Likely determined to be a “safety risk” after many had blown down in the September windstorms; early last week, all 65 trees surrounding Parc Louis-Cyr were felled. Only the weak-wooded cottonwoods were removed, with maples left untouched and standing uneasily alone in the empty park.

To stand in the centre of this park, surrounded (...read more...)
[email this story] Posted by Doug Moffat on 10/23
No Garbage Cans For Miles
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This is one of my favourite pieces of graffiti. It is painted on one of two (of course) garbage cans near our house. The first time I saw one of these receptacles I had no idea what it was. They could be anything: a bbq, a table, a piece of equipment for housing electrical utilities. I had the same experience in Calgary the first time I visited that fair city. The garbage cans there are deer/moose/elk/bear proof and thus are askew, with heavy lids.

I have a feeling that no such consideration went into the development of the Montréal waste cans.
[email this story] Posted by David Ross on 10/23
2005 10 20
Smart Money
The University of McGill recently announced that Canadian architecture patron extraordinaire Gerald Sheff has donated 1 million dollars to its School of Architecture. The funds will be used to set up an endowed chair that will underwrite the costs of having "world renowned architectural leaders" teach at the school. When asked why he did not supply funds that would allow for the construction of a new building or physical improvements to the School, Mr. Sheff responded:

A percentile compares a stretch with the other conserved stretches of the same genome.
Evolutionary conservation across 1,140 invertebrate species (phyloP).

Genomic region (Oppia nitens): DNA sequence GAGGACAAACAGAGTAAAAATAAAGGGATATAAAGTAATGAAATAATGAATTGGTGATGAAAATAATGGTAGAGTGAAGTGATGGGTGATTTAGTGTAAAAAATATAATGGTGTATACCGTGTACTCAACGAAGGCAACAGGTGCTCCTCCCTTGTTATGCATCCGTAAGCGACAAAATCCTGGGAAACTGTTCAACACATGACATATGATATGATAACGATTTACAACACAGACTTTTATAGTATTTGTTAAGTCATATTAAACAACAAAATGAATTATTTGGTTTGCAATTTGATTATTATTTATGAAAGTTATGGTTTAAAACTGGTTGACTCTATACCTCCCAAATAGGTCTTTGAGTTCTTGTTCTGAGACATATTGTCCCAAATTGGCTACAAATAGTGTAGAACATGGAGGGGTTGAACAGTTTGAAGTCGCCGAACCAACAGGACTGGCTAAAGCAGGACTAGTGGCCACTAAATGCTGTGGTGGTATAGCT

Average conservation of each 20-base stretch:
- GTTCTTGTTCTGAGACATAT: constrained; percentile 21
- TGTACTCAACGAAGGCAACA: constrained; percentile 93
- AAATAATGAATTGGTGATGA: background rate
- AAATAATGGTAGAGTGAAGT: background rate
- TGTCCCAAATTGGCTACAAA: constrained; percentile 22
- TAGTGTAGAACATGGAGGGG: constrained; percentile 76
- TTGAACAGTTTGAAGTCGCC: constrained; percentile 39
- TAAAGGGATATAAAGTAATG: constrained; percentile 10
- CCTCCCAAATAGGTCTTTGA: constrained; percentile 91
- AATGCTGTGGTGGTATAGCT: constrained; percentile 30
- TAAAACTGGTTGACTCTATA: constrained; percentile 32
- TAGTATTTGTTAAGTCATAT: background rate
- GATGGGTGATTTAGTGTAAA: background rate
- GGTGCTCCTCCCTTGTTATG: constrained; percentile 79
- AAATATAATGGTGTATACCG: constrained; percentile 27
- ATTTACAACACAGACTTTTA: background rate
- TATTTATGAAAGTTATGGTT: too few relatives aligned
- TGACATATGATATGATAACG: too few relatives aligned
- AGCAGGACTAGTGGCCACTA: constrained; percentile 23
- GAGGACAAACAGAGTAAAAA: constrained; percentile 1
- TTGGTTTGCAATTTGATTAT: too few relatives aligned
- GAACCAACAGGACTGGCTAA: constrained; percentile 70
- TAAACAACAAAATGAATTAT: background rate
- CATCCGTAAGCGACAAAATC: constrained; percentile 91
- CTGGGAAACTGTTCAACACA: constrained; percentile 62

"When I was an undergrad [at McGill's School of Architecture] I had a teacher named Gordon Weber. A fascinating man, very provocative. He challenged us and made everyone see the world in a new light. My hope is that this endowment will give other students that same experience".

Bravo, Mr. Sheff, for supporting big ideas; it takes a strong ego and a visionary mind not to want a building put up in your name.

Reading back over the press releases for the announcement I had to admit that when I read "world renowned architectural leaders" my first (unfortunate) assumptions were that these brilliant architects would not be Canadian.

During my time as an architecture student at the University of Toronto, I too had the opportunity (...read more...)
[email this story] Posted by David Ross on 10/20
2005 10 18
Airport Driver’s License
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Apparently in Montreal, when you need to acquire a driver's license you have to go to the airport.

OK, not exactly the airport, but very close to it. The Société de l’assurance automobile du Québec (SAAQ) has an office located at 2350 Boulevard Hymus. And Boulevard Hymus is in Dorval. And the airport is in Dorval.

Lacking a car the day I was scheduled for my appointment at the SAAQ, I was forced to take public transportation. My total door-to-door travel time was 2 hours and 14 minutes. I shared the ride (most of the time was spent on a bus) with 30 youngish Montrealers. Most, I guessed, were heading to jobs at the airport. Almost all of them were men. None of them looked happy. I would have to include myself in that list too, because the bus ride to the SAAQ office, in addition to being very long, was very very boring. We travelled through endless rows of single-story warehouses, most of them only differentiated by uninspired signs attached to small wooden uprights. The names of the businesses were mongrel combinations of hightech industry vagueness and geographic specificity. They all seemed futuristically latin in nature: NorAmTech. CanIim. Espiret. Transcom. (...read more...)
[email this story] Posted by David Ross on 10/18
2005 10 14
Two Windows on a Rainy Night
In a building that should be overlooking a Venetian canal, a couple dances to unheard sounds. Or perhaps there is no sound at all save for that of a heeled shoe drawing a purposeful arc across the floor. Tango Libre is a dance studio and cultural space on Marianne.

Blinking like a Christmas tree on a barren corner of Papineau, Elvis mets ses culottes! An altogether different form of pelvic motion, Ameublement Elvis caters to those in search of used appliance Graceland.
[email this story] Posted by Alexandra McIntosh on 10/14